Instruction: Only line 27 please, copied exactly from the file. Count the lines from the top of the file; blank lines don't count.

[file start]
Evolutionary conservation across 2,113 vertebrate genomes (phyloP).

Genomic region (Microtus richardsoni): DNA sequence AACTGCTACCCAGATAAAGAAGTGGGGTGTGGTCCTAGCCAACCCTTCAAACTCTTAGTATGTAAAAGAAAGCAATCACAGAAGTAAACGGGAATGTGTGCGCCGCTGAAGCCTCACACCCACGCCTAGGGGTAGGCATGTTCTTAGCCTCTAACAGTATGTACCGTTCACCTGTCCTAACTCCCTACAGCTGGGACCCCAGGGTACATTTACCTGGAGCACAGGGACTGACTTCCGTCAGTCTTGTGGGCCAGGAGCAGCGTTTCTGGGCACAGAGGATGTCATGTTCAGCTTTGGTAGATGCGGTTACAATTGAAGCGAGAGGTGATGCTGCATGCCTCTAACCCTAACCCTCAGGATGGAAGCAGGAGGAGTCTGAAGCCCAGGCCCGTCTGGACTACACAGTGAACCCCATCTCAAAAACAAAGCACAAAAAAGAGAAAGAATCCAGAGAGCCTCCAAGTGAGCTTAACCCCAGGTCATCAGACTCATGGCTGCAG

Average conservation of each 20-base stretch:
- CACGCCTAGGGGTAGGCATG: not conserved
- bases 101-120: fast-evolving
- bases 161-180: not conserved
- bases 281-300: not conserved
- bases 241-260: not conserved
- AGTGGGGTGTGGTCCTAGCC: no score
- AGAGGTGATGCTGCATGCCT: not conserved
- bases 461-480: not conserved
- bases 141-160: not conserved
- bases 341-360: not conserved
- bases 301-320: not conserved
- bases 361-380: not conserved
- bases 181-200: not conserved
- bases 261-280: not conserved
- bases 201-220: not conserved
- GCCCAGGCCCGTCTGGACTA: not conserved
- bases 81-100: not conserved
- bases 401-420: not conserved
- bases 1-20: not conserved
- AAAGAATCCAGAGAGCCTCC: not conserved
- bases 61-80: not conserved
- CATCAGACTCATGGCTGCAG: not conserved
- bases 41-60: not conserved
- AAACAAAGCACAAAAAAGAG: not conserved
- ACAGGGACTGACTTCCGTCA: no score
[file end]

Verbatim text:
- AAACAAAGCACAAAAAAGAG: not conserved